Flexible working causing company culture concerns
Flexible working causing company culture concerns

Which matters more: hiring superstars, or removing toxic employees
Which matters more: hiring superstars, or removing toxic employees

Is strategy a false prophet?
Is strategy a false prophet?

Customer experience in B2B marketing
Customer experience in B2B marketing

How to sell when you can't meet with your clients
How to sell when you can't meet with your clients

Developing ethical leaders for the common good
Developing ethical leaders for the common good

How Netflix finds innovation on the edge of chaos
How Netflix finds innovation on the edge of chaos

GIBS/TWIMS MBA Manufacturing Ambassador Scholarship
GIBS/TWIMS MBA Manufacturing Ambassador Scholarship




30 OCTOBER 2020
Future still bright for new MBAs
Despite the global impact of the COVID-19 pandemic, corporations still plan to hire newly minted MBAs, according to new survey data released by the Graduate Management Admission Council (GMAC) in partnership with MBA Career Services & Employer Alliance and the European Foundation for Management Development (EFMD). The annual Corporate Recruiters Survey was nearing its conclusion in March when the pandemic erupted, so GMAC collected additional data over the summer about the virus’s impact on hiring and salary trends.

In this year’s report, employers generally expressed optimism for the future. Before the coronavirus hit, 92 percent of firms stated their intent to hire MBA graduates in 2020, but that figure dipped to 77 percent during sampling over the summer. However, when employers were asked about hiring plans for 2021, the numbers almost completely recovered to pre-virus levels, rising to 90 percent.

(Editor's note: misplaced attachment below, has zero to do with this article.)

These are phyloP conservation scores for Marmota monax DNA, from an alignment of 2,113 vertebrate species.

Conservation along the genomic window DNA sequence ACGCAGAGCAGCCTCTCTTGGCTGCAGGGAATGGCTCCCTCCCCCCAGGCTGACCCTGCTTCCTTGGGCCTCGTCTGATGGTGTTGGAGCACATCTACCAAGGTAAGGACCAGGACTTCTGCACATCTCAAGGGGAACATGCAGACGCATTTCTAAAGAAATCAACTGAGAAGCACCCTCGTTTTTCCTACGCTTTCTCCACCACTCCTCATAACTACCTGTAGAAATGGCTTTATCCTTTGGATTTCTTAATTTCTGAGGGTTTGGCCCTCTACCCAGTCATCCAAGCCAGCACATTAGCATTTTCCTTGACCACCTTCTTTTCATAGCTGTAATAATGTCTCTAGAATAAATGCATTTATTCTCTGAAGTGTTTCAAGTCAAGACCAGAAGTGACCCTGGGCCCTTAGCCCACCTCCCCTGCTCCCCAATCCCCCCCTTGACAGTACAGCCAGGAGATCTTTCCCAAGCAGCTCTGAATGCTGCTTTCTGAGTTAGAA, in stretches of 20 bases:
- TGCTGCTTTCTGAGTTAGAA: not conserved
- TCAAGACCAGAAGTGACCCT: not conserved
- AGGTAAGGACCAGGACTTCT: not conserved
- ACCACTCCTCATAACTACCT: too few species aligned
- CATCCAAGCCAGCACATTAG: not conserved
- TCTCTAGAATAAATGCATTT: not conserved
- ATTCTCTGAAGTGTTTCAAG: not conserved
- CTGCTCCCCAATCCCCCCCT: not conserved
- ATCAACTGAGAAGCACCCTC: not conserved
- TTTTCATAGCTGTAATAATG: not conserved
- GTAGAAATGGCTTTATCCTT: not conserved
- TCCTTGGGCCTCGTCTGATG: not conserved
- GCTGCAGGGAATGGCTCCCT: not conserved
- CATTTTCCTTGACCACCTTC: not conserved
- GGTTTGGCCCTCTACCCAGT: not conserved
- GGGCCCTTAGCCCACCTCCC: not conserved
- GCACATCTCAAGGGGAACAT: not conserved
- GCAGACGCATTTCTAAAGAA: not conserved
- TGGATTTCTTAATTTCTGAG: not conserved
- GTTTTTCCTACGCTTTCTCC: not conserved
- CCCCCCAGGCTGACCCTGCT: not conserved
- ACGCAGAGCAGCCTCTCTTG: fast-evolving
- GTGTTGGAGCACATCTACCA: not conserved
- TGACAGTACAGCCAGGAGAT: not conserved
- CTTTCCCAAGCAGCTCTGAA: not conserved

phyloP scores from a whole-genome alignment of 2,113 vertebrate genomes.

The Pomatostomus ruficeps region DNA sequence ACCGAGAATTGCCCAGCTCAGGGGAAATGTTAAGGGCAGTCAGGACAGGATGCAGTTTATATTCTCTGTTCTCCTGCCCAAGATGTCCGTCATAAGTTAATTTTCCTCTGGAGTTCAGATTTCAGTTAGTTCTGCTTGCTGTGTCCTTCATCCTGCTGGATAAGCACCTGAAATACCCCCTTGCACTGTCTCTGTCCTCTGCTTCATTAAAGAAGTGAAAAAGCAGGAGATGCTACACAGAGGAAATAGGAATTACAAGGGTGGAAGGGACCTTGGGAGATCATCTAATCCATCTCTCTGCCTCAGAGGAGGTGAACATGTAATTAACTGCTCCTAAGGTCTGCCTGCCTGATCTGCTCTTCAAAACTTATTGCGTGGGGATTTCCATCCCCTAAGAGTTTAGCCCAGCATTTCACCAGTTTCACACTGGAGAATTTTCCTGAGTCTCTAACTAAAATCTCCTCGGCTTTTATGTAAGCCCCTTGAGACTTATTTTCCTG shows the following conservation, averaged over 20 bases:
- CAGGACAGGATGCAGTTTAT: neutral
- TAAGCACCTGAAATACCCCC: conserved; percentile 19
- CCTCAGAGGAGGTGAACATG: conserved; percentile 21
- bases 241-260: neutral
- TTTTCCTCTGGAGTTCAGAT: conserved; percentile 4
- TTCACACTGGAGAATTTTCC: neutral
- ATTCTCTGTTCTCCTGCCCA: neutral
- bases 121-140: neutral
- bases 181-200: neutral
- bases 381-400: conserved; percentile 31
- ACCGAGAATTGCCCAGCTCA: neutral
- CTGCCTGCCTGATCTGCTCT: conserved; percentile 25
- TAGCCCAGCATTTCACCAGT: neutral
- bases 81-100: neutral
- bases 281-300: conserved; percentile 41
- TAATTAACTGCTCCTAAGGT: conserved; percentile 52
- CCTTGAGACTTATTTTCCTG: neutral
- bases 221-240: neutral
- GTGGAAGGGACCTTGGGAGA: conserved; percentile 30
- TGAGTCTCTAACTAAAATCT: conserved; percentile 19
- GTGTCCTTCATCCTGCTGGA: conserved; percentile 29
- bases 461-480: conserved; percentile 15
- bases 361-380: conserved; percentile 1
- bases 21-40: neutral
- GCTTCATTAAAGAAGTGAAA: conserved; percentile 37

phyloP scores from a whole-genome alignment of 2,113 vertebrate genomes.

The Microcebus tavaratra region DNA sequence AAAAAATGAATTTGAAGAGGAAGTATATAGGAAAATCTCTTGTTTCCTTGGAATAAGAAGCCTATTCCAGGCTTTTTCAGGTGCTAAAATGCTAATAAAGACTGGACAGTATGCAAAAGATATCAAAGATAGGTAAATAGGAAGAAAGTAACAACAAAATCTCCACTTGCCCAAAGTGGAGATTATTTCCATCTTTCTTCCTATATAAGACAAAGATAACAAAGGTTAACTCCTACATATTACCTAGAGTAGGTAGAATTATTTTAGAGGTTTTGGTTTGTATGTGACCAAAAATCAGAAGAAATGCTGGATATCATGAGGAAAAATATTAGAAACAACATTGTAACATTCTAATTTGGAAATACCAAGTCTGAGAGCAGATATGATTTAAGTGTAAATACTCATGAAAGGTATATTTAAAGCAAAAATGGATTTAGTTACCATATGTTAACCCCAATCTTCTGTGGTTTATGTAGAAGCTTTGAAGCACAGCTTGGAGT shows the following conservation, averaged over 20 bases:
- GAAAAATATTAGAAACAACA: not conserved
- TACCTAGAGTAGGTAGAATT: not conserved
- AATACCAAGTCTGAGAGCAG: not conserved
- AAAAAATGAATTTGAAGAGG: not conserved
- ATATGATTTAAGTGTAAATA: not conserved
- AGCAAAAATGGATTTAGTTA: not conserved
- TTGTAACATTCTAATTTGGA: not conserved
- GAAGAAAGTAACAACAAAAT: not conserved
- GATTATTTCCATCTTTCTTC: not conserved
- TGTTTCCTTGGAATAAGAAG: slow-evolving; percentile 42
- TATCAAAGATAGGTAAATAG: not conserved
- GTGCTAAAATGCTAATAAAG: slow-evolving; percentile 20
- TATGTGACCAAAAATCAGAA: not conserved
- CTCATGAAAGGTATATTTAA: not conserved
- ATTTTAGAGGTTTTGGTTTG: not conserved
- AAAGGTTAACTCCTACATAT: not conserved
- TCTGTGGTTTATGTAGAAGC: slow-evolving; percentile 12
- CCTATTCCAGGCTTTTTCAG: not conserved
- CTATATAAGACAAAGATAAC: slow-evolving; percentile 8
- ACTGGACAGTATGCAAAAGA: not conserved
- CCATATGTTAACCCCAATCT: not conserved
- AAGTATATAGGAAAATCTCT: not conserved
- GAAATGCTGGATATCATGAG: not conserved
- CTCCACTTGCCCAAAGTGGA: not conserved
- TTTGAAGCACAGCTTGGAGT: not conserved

Before the pandemic, 90 percent of respondents indicated they were highly confident or confident about the ability of business schools to prepare students for success in their organisations. That figure held steady at 87 percent when employers were interviewed over the summer, an indication that MBA degree holders were considered valuable employees during times of transition and change.

“Even as the pandemic resets the global economy and job market, the confidence of corporate recruiters in the skills and abilities of graduate management talent is strong,” says Rahul Choudaha, GMAC’s director of industry insights. “This aligns with 2021’s robust MBA hiring projections as organisations plan for their recovery in a post-COVID world.”

It’s a world that will need graduates who are able to adapt quickly and think strategically, Choudaha says. When employers are asked what other skills they will look for in new MBA graduates, more than two-thirds identify the ability to navigate the challenges of technological disruption. Communication skills were also high on their list of hiring priorities.

Despite the financial pressures of the pandemic, most survey respondents expressed their intention to honor the compensation promises their organisations have made to new hires. Only a minority said they plan to reduce salaries, benefits, or bonuses.
Source:

BizEd
BizEd is a bimonthly magazine targeting leading b-schools, corporate universities, and others involved in management education. Visit our website.